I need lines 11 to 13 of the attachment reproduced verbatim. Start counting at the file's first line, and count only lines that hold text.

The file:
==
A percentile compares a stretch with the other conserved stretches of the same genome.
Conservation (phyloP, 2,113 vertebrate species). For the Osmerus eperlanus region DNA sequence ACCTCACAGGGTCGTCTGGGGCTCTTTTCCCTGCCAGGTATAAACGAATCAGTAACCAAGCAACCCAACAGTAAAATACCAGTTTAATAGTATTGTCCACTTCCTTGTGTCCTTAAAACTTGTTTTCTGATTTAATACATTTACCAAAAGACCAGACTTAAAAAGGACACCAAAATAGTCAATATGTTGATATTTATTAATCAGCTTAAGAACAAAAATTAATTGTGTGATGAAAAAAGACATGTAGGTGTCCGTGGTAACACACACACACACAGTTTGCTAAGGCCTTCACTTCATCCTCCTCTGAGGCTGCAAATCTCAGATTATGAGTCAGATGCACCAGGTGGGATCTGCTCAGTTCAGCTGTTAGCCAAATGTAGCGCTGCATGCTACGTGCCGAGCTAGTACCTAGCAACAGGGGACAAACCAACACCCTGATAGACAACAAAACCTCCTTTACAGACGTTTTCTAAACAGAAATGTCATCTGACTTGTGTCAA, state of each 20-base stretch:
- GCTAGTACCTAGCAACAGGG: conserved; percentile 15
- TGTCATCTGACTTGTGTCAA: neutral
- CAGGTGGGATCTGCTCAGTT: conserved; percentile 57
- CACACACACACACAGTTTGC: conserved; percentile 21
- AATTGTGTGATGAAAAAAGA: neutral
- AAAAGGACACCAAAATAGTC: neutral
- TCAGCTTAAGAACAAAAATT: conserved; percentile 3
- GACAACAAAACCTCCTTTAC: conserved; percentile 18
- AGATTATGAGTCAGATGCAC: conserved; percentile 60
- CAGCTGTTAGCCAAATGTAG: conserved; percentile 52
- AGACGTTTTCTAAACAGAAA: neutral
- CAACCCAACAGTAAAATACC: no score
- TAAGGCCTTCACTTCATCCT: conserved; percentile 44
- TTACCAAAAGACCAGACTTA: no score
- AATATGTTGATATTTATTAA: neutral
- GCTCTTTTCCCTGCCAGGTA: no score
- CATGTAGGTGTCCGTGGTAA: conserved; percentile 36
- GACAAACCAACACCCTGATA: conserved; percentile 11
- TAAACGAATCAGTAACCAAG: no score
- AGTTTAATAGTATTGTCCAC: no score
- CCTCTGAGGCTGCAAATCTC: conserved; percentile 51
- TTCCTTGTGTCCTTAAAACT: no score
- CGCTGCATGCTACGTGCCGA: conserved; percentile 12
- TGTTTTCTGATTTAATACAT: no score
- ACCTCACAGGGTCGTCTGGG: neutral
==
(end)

- AGATTATGAGTCAGATGCAC: conserved; percentile 60
- CAGCTGTTAGCCAAATGTAG: conserved; percentile 52
- AGACGTTTTCTAAACAGAAA: neutral